Dessert for Breakfast – Maple & Brown Sugar Oatmeal Ice Cream

Hello, hello! If you were on the east coast this weekend, then you enjoyed some incredibly gorgeous and mild weather. I was in Richmond celebrating some birthdays, and it was a little disconcerting to experience almost 80 degree weather in the same city that saw 11 inches of snow earlier in the week.

Maple & Brown Sugar Oatmeal Ice Cream

In any event, the return of the sun made me crave a cool and creamy treat – nothing that a little dessert for breakfast couldn’t fix!

I absolutely love maple & brown sugar oatmeal, and I don’t think I’m alone. I remember in college when I was an RA I set up a snack station in the study lounge during exam week; the maple & brown sugar oatmeal all disappeared over night.

Maple & Brown Sugar Oatmeal Ice Cream

So it occurred to me to try making Maple & Brown Sugar Oatmeal Ice Cream, inspired by my favorite ice cream recipe book, The Ultimate Ice Cream Book: Over 500 Ice Creams, Sorbets, Granitas, Drinks, And More by Bruce Weinstein. You will need an ice cream machine for this recipe. You can actually buy some fairly decent yet inexpensive ones these days; I own a Deni that is probably 6 or 7 years old at this point.

It does have a bit of a chewy consistency because of the oatmeal. If you’d like it to be less noticeable then you can use Quick Quaker Oats (not instant) instead of Quaker Old-Fashioned Oats. To get that maple taste I used pure maple syrup, feel free to use your favorite brand. It’s just enough to add sweetness, without being overpowering.

Also, because I try to lighten the fat content of things wherever possible, I used light cream instead of heavy cream. Most great custard recipes call for heavy cream, and if you’re making this ice cream for guests or to impress then you’ll probably just want to use heavy cream as well. Every time I use light cream it just doesn’t freeze as well in the ice cream machine, and I wind up having to freeze it overnight in a separate container so that it’s not soupy. I don’t mind doing this but it can be a hassle, and of course it delays the immediate gratification of enjoying the ice cream right out of the machine.* Good luck!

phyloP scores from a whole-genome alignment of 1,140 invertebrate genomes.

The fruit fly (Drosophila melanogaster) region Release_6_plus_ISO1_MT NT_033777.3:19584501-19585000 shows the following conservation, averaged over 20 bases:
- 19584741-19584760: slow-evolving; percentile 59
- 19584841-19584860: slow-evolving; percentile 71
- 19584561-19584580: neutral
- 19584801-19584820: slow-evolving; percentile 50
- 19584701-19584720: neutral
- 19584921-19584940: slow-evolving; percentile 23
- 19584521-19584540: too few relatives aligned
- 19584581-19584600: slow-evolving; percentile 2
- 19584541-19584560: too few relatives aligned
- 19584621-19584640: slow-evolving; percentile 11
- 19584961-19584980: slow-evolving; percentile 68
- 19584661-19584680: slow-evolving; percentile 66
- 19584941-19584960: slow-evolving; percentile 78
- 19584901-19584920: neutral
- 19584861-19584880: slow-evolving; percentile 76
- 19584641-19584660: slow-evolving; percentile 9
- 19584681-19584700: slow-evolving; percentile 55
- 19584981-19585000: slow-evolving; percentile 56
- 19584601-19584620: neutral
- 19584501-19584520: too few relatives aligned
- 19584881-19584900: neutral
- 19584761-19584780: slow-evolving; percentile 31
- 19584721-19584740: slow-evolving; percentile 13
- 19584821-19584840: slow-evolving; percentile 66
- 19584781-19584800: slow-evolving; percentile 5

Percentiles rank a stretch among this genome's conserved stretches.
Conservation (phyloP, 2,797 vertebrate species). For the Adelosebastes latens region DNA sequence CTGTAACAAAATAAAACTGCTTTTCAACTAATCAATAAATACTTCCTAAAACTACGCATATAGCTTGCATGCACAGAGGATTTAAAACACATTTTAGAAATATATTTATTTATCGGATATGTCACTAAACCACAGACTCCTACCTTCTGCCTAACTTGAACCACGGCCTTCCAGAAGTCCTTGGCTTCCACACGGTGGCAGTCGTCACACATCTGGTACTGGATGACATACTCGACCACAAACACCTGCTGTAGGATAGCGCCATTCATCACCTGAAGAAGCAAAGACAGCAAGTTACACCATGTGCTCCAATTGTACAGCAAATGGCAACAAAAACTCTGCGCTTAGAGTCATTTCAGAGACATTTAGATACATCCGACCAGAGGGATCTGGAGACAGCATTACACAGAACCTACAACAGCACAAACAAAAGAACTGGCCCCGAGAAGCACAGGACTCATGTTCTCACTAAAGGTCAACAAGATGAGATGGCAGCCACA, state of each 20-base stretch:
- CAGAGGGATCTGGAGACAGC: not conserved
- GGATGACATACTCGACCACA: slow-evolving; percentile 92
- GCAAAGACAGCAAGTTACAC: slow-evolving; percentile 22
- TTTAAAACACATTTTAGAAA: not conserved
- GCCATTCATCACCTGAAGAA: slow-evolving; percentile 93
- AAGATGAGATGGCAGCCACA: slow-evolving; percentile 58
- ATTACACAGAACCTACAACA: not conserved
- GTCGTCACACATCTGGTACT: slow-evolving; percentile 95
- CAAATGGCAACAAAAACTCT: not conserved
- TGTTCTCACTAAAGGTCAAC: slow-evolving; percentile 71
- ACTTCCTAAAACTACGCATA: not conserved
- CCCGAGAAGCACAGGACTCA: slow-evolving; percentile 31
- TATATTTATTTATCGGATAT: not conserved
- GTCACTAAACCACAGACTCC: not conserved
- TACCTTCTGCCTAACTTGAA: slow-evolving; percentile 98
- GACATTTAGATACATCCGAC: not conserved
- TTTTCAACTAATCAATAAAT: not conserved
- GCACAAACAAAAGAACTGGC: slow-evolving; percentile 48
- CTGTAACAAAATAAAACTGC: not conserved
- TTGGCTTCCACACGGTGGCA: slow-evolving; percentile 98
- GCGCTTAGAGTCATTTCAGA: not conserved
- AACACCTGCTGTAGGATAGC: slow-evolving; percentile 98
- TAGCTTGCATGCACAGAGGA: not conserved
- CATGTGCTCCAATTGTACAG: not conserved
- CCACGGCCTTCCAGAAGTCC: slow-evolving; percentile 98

Maple & Brown Sugar Oatmeal Ice Cream

Maple & Brown Sugar Oatmeal Ice Cream
inspired by Bruce Weinstein

3/4 cup brown sugar
3 large egg yolks
2 cups skim milk
1 1/2 cups roll oats (not instant)
1/2 teaspoon salt
1/2 teaspoon ground cinnamon
1 1/2 cups light cream*
2 tablespoons pure maple syrup

In a medium bowl, beat sugar and egg yolks until thickened. Set aside.

Bring the milk to a low boil in a medium saucepan. Add oats, salt and cinnamon. Reduce the heat and simmer for approximately 10 minutes, stirring continuously until the oatmeal is thick and creamy (if you taste it at this point you’ll think it’s too salty… but don’t worry, it all comes together). Slowly beat the hot oatmeal into the eggs and sugar (this will kill any harmful bacteria present in the eggs). All the mixture to cool slightly, then stir in the cream. Cover and chill or refrigerate overnight.

Once chilled, stir the mixture into your ice cream machine according to the manufacturer’s instructions. When finished, the ice cream will still be very soft. Transfer to a freezer-safe container (I usually use corningware or a covered glass bowl) and freeze overnight. Before serving, let it sit out for three minutes so that it’s easier to spoon the ice cream into your favorite bowl.

*Update: Hello, everyone. I received a few questions about light cream versus heavy cream. As you might guess, heavy cream has a higher butterfat content than light cream. This higher fat content lends itself to thickening and increasing in volume. Heavy cream can also hold its form a little better for pastries or cheesecakes. Substituting light cream for heavy cream in something like cheesecake will probably not work out well. I noted above that substituting light cream for heavy, as I did in this recipe, really doesn’t work well in ice cream machines and so you need to do extra freezing to harden the ice cream. If you choose to use light cream, make sure you plan ahead to allow plenty of time for freezing.